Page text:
An affecting scene took place between them on the 30th of November 1809; but Napoleon, though moved by her distress, remained firm; and though the clerics made a difficulty about dissolving the religious marriage of the 1st of December 1804, the formalities of which were complete save that the parish priest was absent, yet the emperor instituted a chancery for the archbishop of Paris, with the result that that body pronounced the divorce (January 1810).
The clerics preached and instructed the people, working chiefly among the poor; they also devoted themselves to the copying of manuscripts, in order thereby to earn something for the common fund; and some of them taught in the schools.
A new process of manumission was now established, to be performed in the churches through the intervention of the ministers of religion; and it was provided that clerics could at any time by mere expression of will liberate their slaves.
These clerics became the confessors in royal and noble houses, and were generally chosen from among bishops and other high dignitaries.
The disappearance, too, of the pagan mysteries must have left a void in many hearts, and the clerics tried to fill it up by themselves masquerading as hierophants.
The fees of the Curia were raised for the numberless favours, dispensations, absolutions, and exemptions of all kinds which were sought by clerics and laymen.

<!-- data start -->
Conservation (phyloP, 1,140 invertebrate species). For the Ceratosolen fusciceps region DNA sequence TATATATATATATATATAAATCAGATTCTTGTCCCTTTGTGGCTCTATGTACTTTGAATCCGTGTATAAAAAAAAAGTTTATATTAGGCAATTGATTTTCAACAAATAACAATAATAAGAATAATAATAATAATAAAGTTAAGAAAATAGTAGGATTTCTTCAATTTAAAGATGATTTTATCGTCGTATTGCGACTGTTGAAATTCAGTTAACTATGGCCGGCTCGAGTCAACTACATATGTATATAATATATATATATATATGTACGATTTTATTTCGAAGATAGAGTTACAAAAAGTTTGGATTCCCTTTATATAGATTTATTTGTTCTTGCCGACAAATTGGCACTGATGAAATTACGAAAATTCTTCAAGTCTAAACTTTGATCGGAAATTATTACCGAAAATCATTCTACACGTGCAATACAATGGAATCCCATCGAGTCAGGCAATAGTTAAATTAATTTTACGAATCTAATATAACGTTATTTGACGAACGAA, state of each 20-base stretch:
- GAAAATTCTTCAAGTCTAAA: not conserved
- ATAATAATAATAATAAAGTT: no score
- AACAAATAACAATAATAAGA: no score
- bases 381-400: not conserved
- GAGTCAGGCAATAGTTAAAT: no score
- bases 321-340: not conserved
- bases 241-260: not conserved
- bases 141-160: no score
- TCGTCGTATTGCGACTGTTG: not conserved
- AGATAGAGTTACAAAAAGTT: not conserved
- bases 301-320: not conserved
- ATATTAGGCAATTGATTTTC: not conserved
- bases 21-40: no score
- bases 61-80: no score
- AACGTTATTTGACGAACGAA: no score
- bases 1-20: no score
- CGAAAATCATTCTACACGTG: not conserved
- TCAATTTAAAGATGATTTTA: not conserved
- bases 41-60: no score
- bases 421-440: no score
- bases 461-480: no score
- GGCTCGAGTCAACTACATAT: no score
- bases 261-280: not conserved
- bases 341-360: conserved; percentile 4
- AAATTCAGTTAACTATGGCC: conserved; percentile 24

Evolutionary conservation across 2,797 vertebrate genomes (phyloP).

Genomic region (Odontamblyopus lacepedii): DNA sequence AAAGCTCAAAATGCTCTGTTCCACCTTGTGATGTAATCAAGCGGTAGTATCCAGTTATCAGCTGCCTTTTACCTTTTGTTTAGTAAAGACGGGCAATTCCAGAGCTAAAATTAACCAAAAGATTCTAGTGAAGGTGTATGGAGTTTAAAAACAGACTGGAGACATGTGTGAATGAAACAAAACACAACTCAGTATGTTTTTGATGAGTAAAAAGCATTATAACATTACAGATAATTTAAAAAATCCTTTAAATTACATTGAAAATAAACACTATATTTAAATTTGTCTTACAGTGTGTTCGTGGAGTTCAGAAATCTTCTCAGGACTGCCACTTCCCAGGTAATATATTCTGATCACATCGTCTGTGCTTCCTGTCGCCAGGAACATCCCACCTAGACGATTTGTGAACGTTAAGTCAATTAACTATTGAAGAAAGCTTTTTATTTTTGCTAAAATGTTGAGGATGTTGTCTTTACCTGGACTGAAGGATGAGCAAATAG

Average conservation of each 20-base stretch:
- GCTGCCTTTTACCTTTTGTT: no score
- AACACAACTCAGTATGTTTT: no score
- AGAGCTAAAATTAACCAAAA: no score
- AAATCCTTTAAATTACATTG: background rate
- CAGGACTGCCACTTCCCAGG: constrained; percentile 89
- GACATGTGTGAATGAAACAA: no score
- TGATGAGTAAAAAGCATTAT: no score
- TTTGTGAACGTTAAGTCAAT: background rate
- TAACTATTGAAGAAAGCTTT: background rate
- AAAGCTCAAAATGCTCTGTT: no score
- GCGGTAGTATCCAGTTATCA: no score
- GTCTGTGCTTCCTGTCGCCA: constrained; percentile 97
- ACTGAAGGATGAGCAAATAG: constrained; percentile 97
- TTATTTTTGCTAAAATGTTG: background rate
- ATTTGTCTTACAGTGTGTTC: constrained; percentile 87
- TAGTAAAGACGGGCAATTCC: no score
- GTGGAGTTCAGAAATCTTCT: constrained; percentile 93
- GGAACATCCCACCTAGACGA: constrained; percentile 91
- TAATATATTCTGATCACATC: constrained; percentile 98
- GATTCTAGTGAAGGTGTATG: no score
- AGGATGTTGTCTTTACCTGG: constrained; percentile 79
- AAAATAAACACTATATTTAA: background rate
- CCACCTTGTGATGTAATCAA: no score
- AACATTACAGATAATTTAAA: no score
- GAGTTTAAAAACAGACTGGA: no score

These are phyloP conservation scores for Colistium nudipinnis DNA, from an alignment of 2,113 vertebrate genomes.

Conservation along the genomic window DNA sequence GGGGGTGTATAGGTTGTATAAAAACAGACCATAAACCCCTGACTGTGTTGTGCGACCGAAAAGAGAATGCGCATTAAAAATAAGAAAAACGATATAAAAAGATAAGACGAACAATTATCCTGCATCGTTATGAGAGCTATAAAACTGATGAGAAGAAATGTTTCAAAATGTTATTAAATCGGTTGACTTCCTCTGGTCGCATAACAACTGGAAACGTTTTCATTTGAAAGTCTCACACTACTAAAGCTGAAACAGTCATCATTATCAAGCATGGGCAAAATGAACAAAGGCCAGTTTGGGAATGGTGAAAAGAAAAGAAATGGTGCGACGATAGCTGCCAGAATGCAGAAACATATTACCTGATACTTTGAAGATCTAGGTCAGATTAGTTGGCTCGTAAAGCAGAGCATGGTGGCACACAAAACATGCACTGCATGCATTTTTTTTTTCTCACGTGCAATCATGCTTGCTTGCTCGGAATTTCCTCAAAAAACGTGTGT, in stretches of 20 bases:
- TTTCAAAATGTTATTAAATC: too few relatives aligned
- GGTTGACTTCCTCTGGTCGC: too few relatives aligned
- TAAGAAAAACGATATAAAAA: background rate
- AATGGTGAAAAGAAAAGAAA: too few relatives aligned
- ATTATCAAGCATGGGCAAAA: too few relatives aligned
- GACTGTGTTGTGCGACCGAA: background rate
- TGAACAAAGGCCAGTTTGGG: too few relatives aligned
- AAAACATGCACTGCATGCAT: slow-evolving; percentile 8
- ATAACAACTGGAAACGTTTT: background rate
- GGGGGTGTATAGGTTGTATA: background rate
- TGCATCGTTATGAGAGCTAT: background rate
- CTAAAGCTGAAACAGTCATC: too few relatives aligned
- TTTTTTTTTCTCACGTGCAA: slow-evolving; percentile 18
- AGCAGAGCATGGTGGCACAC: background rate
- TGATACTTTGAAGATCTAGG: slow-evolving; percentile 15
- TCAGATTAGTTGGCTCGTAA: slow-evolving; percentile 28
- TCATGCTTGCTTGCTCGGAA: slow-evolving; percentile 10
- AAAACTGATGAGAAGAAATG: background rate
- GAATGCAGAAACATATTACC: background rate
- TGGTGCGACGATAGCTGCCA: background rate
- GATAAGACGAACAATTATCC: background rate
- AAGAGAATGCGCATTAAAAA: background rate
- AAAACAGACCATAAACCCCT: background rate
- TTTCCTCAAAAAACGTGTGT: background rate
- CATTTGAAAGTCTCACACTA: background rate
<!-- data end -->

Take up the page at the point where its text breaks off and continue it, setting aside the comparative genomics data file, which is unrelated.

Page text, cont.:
Then most of the humanists were clerics, and in Italy they enjoyed the patronage of the popes.
There was also the old discontent among the orthodox in regard to the Church's exactions, bad clerics and 3 This so-called " ecclesiastical reservation " was not included in the main peace.
The peace decrees of these various synods differed considerably in detail, but in general they were intended fully to protect non-combatants; they forbade, under pain of excommunication, every act of private warfare or violence against ecclesiastical buildings and their environs, and against certain persons, such as clerics, pilgrims, merchants, women and peasants, and against cattle and agricultural implements.
The bishop, or count, on whose lands the peace was violated was vested with judicial power, and was directed, in case he was himself unable to execute sentence, to summon to his assistance the laymen and even the clerics of the diocese, all of whom were required to take a solemn oath to observe and enforce the peace.